17 Remington Fireball


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model4006
December 29, 2006, 10:19 PM
You guys hear about this? 4,000 fps. is this its own cartridge or would this fire out of the same gun that shoots .17hmr? some magazine i got said its based on the .221 case, and is as flat shooting as a 22-250 while burning 45 percent less powder. it doesnt say much else though. what do you guys know about it?

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Jim Watson
December 29, 2006, 10:21 PM
It is a centerfire and not remotely interchangeable with the rimfire 17 HMR... or anything else, including the older and bigger .17 Remington.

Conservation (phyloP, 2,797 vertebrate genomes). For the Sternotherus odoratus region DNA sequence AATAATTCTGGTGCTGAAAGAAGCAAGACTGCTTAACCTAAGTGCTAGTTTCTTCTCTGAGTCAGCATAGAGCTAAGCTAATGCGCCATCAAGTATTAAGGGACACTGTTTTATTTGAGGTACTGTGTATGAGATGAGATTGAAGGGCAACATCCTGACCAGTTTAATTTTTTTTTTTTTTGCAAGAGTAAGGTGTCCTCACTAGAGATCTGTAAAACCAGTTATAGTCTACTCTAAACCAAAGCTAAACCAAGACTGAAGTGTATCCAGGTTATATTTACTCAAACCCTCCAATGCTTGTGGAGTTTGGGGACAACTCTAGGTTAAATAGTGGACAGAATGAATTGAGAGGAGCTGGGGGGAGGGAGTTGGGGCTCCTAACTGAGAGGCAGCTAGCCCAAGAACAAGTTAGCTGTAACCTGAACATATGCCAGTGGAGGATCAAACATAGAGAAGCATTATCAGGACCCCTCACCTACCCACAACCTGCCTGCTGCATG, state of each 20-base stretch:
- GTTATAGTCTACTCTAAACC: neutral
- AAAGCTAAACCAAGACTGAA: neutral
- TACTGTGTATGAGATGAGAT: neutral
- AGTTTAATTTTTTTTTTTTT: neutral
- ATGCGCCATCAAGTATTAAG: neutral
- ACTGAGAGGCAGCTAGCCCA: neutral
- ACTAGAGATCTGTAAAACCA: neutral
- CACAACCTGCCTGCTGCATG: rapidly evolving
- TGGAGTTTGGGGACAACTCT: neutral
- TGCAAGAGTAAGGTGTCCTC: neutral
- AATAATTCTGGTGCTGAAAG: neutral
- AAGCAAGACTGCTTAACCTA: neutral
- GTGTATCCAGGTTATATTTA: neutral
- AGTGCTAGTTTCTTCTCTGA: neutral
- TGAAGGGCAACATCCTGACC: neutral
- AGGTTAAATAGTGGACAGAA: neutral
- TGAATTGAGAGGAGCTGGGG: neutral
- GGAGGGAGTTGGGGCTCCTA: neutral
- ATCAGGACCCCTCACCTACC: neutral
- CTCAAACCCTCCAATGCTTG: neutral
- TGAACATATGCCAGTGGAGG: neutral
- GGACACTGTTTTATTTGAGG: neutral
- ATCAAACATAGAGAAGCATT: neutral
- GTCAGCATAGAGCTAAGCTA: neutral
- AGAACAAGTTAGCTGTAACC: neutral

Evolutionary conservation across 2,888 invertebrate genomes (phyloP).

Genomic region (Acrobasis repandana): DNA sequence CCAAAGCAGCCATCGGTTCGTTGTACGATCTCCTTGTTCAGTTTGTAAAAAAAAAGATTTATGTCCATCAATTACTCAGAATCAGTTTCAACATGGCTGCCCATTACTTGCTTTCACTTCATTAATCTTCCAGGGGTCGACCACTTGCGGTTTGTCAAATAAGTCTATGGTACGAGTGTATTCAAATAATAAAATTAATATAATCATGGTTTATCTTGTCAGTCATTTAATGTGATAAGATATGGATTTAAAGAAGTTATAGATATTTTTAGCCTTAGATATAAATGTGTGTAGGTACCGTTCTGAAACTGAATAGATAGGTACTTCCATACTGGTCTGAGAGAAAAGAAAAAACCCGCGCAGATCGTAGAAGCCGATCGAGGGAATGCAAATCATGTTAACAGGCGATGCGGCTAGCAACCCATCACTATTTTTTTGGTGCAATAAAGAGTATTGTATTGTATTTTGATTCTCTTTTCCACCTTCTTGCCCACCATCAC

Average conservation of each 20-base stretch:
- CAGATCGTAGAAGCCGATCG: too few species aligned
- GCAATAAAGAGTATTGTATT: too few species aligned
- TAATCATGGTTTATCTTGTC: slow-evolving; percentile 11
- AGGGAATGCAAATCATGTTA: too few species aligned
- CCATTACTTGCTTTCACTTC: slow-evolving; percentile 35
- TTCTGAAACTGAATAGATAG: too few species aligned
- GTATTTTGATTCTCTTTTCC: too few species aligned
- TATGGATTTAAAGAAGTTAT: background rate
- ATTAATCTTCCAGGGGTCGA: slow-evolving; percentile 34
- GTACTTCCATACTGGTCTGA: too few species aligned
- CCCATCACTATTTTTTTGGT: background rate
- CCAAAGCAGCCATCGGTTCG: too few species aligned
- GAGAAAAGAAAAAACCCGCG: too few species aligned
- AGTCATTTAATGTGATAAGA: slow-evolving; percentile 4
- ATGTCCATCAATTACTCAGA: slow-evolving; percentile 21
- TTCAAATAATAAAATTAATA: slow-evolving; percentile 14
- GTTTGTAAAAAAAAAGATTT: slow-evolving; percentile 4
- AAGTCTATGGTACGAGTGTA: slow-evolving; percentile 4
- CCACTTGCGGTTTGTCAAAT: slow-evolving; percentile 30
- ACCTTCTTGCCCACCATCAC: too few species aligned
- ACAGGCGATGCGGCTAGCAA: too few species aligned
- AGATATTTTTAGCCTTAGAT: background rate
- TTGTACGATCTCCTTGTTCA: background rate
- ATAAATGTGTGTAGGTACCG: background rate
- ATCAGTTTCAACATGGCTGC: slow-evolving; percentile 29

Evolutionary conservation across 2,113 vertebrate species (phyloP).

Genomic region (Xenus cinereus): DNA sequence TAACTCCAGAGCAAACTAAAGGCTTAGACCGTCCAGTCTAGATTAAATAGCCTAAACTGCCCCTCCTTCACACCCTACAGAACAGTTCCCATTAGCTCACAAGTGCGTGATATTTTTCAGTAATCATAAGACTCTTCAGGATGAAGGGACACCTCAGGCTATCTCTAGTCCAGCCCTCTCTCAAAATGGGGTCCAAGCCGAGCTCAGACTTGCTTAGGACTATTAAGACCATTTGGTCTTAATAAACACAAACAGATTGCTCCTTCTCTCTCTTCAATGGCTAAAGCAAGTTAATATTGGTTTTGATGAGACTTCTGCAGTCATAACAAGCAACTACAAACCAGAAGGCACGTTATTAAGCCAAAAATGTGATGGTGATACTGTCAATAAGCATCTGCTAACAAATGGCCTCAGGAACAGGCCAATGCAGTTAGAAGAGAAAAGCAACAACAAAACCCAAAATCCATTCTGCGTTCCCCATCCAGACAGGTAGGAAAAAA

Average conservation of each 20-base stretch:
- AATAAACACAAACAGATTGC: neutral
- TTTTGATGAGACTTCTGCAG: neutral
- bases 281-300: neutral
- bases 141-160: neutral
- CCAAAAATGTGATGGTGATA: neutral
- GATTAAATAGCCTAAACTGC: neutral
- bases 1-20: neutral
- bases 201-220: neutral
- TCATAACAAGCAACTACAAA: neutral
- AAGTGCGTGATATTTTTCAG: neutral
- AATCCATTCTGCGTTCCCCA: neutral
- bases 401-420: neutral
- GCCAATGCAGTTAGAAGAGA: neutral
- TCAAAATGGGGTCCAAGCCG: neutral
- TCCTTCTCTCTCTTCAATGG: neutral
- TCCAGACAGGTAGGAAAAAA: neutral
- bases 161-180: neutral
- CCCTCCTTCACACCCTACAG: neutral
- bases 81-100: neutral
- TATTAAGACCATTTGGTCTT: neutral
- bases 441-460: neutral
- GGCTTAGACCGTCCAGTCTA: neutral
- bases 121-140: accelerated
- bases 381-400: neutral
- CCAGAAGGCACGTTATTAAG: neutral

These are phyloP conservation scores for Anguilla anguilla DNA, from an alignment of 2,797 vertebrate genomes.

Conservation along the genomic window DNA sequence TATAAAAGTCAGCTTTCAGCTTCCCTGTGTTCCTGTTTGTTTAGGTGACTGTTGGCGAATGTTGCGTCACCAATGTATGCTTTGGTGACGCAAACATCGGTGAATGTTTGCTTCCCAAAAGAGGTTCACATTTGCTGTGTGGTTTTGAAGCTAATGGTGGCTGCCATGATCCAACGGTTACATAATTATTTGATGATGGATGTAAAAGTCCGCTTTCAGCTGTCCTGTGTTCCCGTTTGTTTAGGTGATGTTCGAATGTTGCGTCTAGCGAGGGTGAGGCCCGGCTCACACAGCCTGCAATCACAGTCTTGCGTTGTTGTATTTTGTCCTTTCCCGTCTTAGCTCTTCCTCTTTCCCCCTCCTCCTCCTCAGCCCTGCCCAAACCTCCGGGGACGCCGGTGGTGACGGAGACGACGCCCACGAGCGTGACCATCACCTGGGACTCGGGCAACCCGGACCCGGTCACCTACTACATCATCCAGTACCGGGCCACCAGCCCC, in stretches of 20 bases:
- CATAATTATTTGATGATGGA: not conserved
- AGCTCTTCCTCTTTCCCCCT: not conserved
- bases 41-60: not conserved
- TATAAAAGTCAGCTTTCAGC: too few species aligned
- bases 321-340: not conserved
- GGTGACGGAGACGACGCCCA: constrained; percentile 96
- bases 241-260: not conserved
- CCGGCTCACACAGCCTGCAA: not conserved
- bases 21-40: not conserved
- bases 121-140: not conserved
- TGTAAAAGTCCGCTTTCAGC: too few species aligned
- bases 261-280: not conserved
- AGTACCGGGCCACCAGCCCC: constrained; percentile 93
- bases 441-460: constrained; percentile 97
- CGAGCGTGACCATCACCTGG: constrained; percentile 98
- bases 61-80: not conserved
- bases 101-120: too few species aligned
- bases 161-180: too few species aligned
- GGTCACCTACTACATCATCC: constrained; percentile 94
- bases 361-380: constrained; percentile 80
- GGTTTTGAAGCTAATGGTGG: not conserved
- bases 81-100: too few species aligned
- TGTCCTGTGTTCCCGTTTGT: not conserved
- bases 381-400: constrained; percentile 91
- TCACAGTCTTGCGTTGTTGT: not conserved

tuck2
December 29, 2006, 10:55 PM
The Rem. 17 Fireball must be close to the wild cat 17 MACH IV (17-221 Fireball) Reloading data for the 17 MACH IV is in the 6th Ed Hornady Handbook of Cartridge Reloading. The 17 MACH 4 is not as over bore capacity like the 17 Rem. The MACH 4 uses 15.7 Gr of powder to get a muzzle velocity of 3,700 ft/sec while the 17 Rem uses 28.1 Gr of powder to get 4,100 ft/sec at the muzzle with the Hornady 25 Gr HP bullet. Thats 12.4 Gr more powder to get 400 ft/sec increase in muzzle velocity. The new Rem 17 Fireball looks good to me.

pete f
December 29, 2006, 11:59 PM
Firerballs are fun to use, as they can be built on tiny tiny actions. I had one for a while on a little sako action, i was stupid (as in me=schtuoopy head) and sold it. a 17 or a 204 cal fireball sounds like fun.

rangerruck
December 30, 2006, 01:15 AM